McDowell addressed a related point commonly used to argue that Christians who die by suicide don’t go to Heaven because they didn’t have a chance to repent after they died.

“Clearly, it’s a final act and there’s no time to repent. Even if you say beforehand, ‘hey, forgive me for what I’m about to do,’ [the apology to God] is still happening [before the act is committed]. And you could still wonder if somebody understands the forgiveness they’re asking for before they do it,” McDowell said of the rationale behind the argument.

But he rejected this idea, arguing that Christians who don’t repent for every sin they did before they die will not be damned because they are already saved by “faith through grace.”

McDowell added that it would be a “paralyzing way to live” if a “Christian’s salvation was contingent upon their repentance.”

“I’m not living in this constant give-and-take with God; that if I tell a lie, I lose my salvation, until I ask for repentance, [or if I] have a lustful thought, I lose salvation, until I ask for repentance. … That doesn’t reflect the reality of Jesus when He says: ‘My burden is light.'”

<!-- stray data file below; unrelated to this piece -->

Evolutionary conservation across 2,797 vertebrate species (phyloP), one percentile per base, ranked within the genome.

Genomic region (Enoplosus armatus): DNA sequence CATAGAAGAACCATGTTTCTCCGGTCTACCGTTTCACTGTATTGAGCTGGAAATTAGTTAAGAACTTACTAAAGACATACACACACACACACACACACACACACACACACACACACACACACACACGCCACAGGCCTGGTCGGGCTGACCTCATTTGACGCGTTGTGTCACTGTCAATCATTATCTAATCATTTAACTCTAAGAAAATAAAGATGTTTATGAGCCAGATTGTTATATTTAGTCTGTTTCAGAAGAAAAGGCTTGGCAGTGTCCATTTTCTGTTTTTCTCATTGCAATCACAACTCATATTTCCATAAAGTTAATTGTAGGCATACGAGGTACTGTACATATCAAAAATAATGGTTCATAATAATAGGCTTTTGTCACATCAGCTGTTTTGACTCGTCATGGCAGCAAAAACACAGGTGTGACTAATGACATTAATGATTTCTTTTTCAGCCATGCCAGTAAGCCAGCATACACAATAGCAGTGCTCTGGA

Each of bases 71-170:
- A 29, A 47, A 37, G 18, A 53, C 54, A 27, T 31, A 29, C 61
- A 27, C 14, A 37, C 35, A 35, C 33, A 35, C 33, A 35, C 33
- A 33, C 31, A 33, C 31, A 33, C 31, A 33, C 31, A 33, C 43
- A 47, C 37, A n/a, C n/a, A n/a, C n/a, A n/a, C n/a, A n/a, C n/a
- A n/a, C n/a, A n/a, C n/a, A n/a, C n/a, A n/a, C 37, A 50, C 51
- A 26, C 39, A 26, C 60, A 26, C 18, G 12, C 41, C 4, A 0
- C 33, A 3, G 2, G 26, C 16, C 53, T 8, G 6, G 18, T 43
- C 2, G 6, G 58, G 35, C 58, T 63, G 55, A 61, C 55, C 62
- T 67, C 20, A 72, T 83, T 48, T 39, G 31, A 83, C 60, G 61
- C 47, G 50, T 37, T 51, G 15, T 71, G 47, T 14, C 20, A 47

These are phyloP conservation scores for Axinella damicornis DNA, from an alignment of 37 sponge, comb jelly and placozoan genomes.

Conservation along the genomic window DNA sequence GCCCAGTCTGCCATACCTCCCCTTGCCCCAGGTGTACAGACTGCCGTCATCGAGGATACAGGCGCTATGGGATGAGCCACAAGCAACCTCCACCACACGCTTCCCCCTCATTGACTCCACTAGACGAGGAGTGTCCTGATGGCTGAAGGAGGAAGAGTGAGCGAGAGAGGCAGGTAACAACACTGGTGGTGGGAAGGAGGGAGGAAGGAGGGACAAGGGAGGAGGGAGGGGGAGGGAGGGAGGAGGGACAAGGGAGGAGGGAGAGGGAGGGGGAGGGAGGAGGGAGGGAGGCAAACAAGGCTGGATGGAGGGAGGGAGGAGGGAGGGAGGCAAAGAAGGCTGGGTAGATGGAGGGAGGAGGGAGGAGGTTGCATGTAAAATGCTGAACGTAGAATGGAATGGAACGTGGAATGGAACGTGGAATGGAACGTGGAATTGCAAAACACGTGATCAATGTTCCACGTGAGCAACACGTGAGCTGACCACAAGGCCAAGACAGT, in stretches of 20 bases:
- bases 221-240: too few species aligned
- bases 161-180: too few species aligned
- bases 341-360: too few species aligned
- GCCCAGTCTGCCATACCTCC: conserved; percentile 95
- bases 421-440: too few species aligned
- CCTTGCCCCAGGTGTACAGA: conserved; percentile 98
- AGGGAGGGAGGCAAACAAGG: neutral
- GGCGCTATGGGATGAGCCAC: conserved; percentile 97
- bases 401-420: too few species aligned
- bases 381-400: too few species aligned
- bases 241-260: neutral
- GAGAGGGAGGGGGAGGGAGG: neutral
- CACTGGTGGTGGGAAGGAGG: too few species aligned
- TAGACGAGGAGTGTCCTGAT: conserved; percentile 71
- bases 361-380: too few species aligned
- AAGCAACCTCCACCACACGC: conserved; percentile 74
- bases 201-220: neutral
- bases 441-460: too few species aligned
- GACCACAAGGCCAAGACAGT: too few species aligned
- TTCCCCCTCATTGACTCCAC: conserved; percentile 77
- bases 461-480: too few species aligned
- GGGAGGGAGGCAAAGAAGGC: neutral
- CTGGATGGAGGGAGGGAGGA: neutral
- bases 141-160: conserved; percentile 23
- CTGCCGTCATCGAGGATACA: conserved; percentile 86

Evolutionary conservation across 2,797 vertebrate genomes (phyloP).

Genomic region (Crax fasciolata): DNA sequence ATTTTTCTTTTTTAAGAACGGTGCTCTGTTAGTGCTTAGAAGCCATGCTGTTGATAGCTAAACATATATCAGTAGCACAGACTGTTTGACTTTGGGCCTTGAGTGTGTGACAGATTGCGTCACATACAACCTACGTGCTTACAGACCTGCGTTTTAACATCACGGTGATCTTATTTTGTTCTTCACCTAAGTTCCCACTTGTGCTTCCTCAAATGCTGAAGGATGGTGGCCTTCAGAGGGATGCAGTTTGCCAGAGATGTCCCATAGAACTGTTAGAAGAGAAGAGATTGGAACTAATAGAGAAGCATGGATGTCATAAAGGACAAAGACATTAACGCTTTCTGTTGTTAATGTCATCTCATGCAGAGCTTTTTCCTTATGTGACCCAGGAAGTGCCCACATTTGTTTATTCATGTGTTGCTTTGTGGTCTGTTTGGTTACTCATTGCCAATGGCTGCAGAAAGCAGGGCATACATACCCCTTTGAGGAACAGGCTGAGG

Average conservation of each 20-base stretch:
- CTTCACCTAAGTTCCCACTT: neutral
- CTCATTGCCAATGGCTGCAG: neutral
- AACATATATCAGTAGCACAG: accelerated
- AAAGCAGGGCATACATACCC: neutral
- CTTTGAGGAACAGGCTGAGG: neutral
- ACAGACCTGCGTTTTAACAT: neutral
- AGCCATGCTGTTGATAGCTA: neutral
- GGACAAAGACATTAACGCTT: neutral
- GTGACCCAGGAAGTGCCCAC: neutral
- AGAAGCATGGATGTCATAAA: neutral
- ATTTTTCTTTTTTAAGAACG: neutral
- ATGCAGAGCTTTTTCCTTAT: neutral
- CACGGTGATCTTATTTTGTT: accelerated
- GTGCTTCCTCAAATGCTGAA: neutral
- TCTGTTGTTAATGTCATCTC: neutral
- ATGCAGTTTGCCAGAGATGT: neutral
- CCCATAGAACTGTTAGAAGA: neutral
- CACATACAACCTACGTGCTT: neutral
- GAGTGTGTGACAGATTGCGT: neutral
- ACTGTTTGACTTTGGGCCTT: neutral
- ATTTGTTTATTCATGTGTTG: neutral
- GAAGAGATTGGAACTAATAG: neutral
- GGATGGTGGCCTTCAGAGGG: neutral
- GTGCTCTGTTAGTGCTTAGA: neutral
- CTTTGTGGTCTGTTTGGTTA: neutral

Noyes said that if God made repentance a requirement for every believer for them to gain entry into Heaven, he would not make the cut.

“I am a wretch. … If you said: John, ‘confess every sin right now.’ I could confess a bunch, but I’m going to miss some. Because I do [sinful] things without even really knowing,” said Noyes, saying, “the Christian’s hope for future glory should lie in an unwavering relationship with the Redeemer God, the Son of heaven,” and not in trying to earn their salvation.

Noyes cautioned, however, that grace “is not an excuse to pursue suicide.”

“Suicide is a grievous sin. … It’s self-murder. It grieves God. It’s never pleasing to God. And part of being a Christian is we never run towards our sin. We run away from it. We want to live more like Jesus, not less like Jesus,” Noyes said.